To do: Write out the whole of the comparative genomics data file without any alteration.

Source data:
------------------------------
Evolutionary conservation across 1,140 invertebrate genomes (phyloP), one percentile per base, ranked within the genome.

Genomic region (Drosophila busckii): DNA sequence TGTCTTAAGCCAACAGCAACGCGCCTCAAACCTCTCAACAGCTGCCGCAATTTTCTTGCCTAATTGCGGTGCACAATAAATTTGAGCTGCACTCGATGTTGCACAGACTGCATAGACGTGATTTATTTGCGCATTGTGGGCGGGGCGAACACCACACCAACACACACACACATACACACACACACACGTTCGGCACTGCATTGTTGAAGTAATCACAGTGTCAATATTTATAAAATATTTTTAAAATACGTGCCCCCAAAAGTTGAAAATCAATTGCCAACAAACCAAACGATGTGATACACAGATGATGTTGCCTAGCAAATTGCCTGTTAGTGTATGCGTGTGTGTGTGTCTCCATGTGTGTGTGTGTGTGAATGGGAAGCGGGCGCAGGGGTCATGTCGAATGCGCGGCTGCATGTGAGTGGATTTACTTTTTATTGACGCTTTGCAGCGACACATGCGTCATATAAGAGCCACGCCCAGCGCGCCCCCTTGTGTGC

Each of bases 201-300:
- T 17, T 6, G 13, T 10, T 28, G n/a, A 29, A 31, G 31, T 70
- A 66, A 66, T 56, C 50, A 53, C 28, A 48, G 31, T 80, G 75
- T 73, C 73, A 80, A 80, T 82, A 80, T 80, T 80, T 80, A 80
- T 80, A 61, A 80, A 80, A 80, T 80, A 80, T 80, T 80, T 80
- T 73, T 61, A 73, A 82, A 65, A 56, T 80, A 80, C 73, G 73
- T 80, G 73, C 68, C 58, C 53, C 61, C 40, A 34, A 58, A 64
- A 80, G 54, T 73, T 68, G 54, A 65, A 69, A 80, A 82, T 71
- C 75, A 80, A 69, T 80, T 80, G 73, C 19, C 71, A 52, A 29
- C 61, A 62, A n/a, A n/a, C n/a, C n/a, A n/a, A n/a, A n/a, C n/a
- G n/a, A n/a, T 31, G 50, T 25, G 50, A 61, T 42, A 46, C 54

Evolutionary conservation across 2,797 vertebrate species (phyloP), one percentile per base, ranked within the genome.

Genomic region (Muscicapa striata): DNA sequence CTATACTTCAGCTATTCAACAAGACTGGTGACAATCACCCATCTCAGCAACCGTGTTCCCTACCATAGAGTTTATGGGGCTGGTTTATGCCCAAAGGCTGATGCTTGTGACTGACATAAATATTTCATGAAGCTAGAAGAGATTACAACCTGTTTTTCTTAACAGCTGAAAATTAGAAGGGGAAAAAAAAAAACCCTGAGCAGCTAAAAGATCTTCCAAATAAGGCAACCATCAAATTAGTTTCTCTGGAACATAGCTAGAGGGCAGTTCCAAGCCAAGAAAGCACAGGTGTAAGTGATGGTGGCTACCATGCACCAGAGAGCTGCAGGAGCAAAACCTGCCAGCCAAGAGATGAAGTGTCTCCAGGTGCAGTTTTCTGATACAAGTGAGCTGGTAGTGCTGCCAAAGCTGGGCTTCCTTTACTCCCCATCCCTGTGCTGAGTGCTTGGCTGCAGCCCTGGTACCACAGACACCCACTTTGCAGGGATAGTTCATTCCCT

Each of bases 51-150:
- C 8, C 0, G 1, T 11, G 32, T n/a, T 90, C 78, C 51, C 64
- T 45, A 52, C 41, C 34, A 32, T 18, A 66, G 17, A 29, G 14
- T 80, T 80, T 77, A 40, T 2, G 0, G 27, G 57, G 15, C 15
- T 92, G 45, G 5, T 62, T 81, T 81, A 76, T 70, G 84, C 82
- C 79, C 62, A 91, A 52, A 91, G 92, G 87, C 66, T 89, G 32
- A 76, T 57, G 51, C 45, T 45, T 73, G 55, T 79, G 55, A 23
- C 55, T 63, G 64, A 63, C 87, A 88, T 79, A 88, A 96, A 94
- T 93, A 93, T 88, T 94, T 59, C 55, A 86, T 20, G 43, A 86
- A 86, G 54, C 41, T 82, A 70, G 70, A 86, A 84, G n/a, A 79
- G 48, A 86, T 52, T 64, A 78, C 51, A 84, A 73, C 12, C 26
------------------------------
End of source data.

Evolutionary conservation across 1,140 invertebrate genomes (phyloP), one percentile per base, ranked within the genome.

Genomic region (Drosophila busckii): DNA sequence TGTCTTAAGCCAACAGCAACGCGCCTCAAACCTCTCAACAGCTGCCGCAATTTTCTTGCCTAATTGCGGTGCACAATAAATTTGAGCTGCACTCGATGTTGCACAGACTGCATAGACGTGATTTATTTGCGCATTGTGGGCGGGGCGAACACCACACCAACACACACACACATACACACACACACACGTTCGGCACTGCATTGTTGAAGTAATCACAGTGTCAATATTTATAAAATATTTTTAAAATACGTGCCCCCAAAAGTTGAAAATCAATTGCCAACAAACCAAACGATGTGATACACAGATGATGTTGCCTAGCAAATTGCCTGTTAGTGTATGCGTGTGTGTGTGTCTCCATGTGTGTGTGTGTGTGAATGGGAAGCGGGCGCAGGGGTCATGTCGAATGCGCGGCTGCATGTGAGTGGATTTACTTTTTATTGACGCTTTGCAGCGACACATGCGTCATATAAGAGCCACGCCCAGCGCGCCCCCTTGTGTGC

Each of bases 201-300:
- T 17, T 6, G 13, T 10, T 28, G n/a, A 29, A 31, G 31, T 70
- A 66, A 66, T 56, C 50, A 53, C 28, A 48, G 31, T 80, G 75
- T 73, C 73, A 80, A 80, T 82, A 80, T 80, T 80, T 80, A 80
- T 80, A 61, A 80, A 80, A 80, T 80, A 80, T 80, T 80, T 80
- T 73, T 61, A 73, A 82, A 65, A 56, T 80, A 80, C 73, G 73
- T 80, G 73, C 68, C 58, C 53, C 61, C 40, A 34, A 58, A 64
- A 80, G 54, T 73, T 68, G 54, A 65, A 69, A 80, A 82, T 71
- C 75, A 80, A 69, T 80, T 80, G 73, C 19, C 71, A 52, A 29
- C 61, A 62, A n/a, A n/a, C n/a, C n/a, A n/a, A n/a, A n/a, C n/a
- G n/a, A n/a, T 31, G 50, T 25, G 50, A 61, T 42, A 46, C 54

Evolutionary conservation across 2,797 vertebrate species (phyloP), one percentile per base, ranked within the genome.

Genomic region (Muscicapa striata): DNA sequence CTATACTTCAGCTATTCAACAAGACTGGTGACAATCACCCATCTCAGCAACCGTGTTCCCTACCATAGAGTTTATGGGGCTGGTTTATGCCCAAAGGCTGATGCTTGTGACTGACATAAATATTTCATGAAGCTAGAAGAGATTACAACCTGTTTTTCTTAACAGCTGAAAATTAGAAGGGGAAAAAAAAAAACCCTGAGCAGCTAAAAGATCTTCCAAATAAGGCAACCATCAAATTAGTTTCTCTGGAACATAGCTAGAGGGCAGTTCCAAGCCAAGAAAGCACAGGTGTAAGTGATGGTGGCTACCATGCACCAGAGAGCTGCAGGAGCAAAACCTGCCAGCCAAGAGATGAAGTGTCTCCAGGTGCAGTTTTCTGATACAAGTGAGCTGGTAGTGCTGCCAAAGCTGGGCTTCCTTTACTCCCCATCCCTGTGCTGAGTGCTTGGCTGCAGCCCTGGTACCACAGACACCCACTTTGCAGGGATAGTTCATTCCCT

Each of bases 51-150:
- C 8, C 0, G 1, T 11, G 32, T n/a, T 90, C 78, C 51, C 64
- T 45, A 52, C 41, C 34, A 32, T 18, A 66, G 17, A 29, G 14
- T 80, T 80, T 77, A 40, T 2, G 0, G 27, G 57, G 15, C 15
- T 92, G 45, G 5, T 62, T 81, T 81, A 76, T 70, G 84, C 82
- C 79, C 62, A 91, A 52, A 91, G 92, G 87, C 66, T 89, G 32
- A 76, T 57, G 51, C 45, T 45, T 73, G 55, T 79, G 55, A 23
- C 55, T 63, G 64, A 63, C 87, A 88, T 79, A 88, A 96, A 94
- T 93, A 93, T 88, T 94, T 59, C 55, A 86, T 20, G 43, A 86
- A 86, G 54, C 41, T 82, A 70, G 70, A 86, A 84, G n/a, A 79
- G 48, A 86, T 52, T 64, A 78, C 51, A 84, A 73, C 12, C 26